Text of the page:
And yeah, it wasn’t all forward progress. I’d take three steps forward, and slide back a few feet, a few months (or a few pounds!) On course, Des was running like a brilliant maniac, and always with joy. As for me? His handler was not always so brilliant, but Des was having fun, so it didn’t matter. If I screwed him up, he was not going to know. I vowed to protect his joy.
And there it was. A big, shiny lesson…the Q didn’t matter a bit. Holy crap, all those folks who preached that “the Q doesn’t matter” weren’t blowing smoke! Was I having fun? Heck yeah! Was my boy having fun with me? —> I have the bite marks to prove it! Was I able to let the mistakes slide and let him learn that competing was even more fun as in our back yard? As my ability to move improved, was I handling him like I wanted to, instead of how I thought I could safely get him around the course? When you’re faced with the thought of not getting to play this game at all anymore, worrying over the little stuff suddenly becomes secondary to the joy of simply running.
I’m not gonna lie, we zero just as much as we hero, but I wasn’t leaving the course disappointed, either. We’ve had some spectacular train wrecks, and I’ve smiled remembering those moments just as much as the runs where he doesn’t set a paw wrong. And strangely enough, the less I stress about failure, the more I’m able to focus in the moment and keep that locomotive on the rails. Hero, indeed!
My biggest challenge have been the nasty little doubts that live in my own head. No matter what your goals… to run with your pups, to make that front cross, earn a particular title, make a world team or simply keep the shiny side up, it’s that little voice says “yeah, but…” To which I make a concentrated effort to tell my inner voice “yeah but…shut the hell up.” If the voice says I can’t make a cross, yet I think I can and should, I weigh my options, and then commit to the cross if I decide it’s worth the risk. I may not always DO, but I’m gonna always TRY. Life is TOO short to spend much time on worry, doubt and the ‘what ifs’. I for one, would rather be out there, running. If something happens, I’ll deal with it. Maybe after a sucking down a dozen sugar cookies and feeling sorry for myself, but then I’ll get annoyed, kick myself in the butt and get on with it. Surgeries, setbacks or pushups…just one thing at a time. Yep, the hill is steep. Guess we’d better get going, right?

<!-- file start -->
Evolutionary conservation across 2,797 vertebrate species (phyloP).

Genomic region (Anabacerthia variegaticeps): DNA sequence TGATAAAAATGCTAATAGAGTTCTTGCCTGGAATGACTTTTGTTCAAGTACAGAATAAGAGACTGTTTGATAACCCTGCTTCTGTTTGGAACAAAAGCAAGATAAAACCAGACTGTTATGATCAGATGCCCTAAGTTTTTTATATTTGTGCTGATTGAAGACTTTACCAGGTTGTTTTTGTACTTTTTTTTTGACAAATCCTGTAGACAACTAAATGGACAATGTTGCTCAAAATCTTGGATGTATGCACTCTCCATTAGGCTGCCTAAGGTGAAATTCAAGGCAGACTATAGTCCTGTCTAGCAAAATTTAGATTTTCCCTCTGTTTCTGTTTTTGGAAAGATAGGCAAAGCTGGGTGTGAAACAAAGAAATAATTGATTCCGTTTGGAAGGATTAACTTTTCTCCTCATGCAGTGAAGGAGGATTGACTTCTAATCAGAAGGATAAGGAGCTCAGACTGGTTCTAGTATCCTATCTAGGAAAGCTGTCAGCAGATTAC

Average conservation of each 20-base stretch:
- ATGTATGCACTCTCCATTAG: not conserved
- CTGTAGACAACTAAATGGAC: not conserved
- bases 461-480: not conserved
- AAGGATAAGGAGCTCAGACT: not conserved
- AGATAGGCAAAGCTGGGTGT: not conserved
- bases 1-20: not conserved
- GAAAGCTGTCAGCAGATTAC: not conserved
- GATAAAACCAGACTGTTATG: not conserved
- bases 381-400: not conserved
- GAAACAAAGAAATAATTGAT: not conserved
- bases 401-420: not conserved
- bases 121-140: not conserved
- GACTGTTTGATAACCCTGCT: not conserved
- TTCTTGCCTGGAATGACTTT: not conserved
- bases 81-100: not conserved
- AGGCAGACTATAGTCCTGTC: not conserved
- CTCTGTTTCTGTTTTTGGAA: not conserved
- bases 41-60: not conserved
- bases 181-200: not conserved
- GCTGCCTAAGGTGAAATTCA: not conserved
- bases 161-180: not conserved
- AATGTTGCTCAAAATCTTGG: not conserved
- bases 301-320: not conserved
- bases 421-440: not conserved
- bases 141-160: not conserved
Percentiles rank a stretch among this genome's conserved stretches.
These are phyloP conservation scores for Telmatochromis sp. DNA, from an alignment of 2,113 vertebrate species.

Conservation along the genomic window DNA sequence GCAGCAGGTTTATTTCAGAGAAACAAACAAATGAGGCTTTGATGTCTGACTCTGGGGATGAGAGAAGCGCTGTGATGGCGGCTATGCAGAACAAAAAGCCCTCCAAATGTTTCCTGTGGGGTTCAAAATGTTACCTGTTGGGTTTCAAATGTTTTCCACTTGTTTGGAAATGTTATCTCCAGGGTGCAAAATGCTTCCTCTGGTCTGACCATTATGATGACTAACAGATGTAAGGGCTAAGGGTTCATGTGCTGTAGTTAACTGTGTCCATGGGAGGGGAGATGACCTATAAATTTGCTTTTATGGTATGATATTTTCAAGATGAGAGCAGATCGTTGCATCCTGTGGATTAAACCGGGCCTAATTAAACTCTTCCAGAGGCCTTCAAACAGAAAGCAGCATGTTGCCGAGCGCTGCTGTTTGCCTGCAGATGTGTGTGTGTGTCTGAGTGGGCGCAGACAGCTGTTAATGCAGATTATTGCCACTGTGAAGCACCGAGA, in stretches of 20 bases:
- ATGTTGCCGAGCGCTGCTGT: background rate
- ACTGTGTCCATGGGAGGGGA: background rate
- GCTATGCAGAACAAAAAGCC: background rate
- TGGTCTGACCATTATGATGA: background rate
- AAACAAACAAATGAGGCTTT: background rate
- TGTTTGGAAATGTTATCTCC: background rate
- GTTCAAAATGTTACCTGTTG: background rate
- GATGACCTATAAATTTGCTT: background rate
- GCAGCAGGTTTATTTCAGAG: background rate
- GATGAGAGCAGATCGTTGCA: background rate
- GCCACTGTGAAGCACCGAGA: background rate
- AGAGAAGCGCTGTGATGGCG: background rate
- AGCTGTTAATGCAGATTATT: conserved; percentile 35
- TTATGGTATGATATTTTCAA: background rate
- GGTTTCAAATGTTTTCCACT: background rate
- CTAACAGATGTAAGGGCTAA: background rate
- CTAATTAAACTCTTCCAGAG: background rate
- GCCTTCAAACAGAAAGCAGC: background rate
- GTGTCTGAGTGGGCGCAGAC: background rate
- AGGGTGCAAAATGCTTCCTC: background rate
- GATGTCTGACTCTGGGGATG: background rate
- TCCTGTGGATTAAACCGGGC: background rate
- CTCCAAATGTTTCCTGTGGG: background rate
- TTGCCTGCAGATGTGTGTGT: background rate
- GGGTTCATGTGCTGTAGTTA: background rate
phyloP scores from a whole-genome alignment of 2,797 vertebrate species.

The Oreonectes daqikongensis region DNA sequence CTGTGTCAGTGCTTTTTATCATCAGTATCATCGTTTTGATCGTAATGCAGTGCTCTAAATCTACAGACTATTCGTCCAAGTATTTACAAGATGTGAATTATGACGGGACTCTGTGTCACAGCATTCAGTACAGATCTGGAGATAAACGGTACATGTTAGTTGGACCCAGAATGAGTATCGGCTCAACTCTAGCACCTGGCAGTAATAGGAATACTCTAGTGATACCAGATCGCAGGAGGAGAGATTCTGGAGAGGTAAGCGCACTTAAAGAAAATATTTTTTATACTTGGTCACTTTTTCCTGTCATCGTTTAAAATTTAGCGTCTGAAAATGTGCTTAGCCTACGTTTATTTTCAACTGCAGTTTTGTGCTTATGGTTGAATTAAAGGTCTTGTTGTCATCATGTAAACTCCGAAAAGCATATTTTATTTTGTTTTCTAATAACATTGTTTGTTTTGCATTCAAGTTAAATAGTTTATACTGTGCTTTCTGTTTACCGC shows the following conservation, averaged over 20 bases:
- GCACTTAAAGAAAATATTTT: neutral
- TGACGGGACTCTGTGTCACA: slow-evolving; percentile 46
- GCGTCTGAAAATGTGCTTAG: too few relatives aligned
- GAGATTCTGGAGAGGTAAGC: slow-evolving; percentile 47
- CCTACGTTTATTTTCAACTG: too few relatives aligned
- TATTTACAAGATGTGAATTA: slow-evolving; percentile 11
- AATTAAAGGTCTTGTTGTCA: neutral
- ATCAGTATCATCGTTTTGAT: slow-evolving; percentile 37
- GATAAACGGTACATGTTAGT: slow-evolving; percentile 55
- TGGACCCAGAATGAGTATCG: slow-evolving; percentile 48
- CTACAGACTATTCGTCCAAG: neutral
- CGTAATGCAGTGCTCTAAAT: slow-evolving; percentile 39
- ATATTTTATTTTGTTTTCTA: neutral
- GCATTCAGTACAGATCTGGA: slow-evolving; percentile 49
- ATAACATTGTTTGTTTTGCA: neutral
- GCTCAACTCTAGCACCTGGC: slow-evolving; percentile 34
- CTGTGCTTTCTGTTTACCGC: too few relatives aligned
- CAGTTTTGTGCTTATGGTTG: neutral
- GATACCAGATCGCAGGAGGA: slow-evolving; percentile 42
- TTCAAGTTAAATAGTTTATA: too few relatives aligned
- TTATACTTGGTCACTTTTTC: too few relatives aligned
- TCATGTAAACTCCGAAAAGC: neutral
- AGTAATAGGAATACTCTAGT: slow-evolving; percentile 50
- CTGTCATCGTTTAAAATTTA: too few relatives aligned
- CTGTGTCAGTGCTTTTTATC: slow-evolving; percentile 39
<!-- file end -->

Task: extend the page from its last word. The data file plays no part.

I’m definitely a believer in the PPPPPP school of thought: Prior Planning Prevents Piss Poor Performance. Prepare yourself and your dog thoroughly. Put in the time together to build solid skills, trust and teamwork. Use course walkthroughs to sort through handling ideas to find the most efficient plan, and then visualize that plan, verbals and cues until it’s no longer a conscious thought, but a memorized movement. If you push the boundaries and it doesn’t work, go home, work on it, then TRY it again, don’t beat yourself up at a time and place where you can’t take steps to improve. Take care of your teammate particularly in the moments before you step into the ring. Then step to the line, take a breath, walk out with confidence. Oh, and make sure your pants won’t fall down.
Most of all, if you’re a beginner or rock star, able bodied or broken, believe in yourself, your teammate and your skills…no matter freaking what.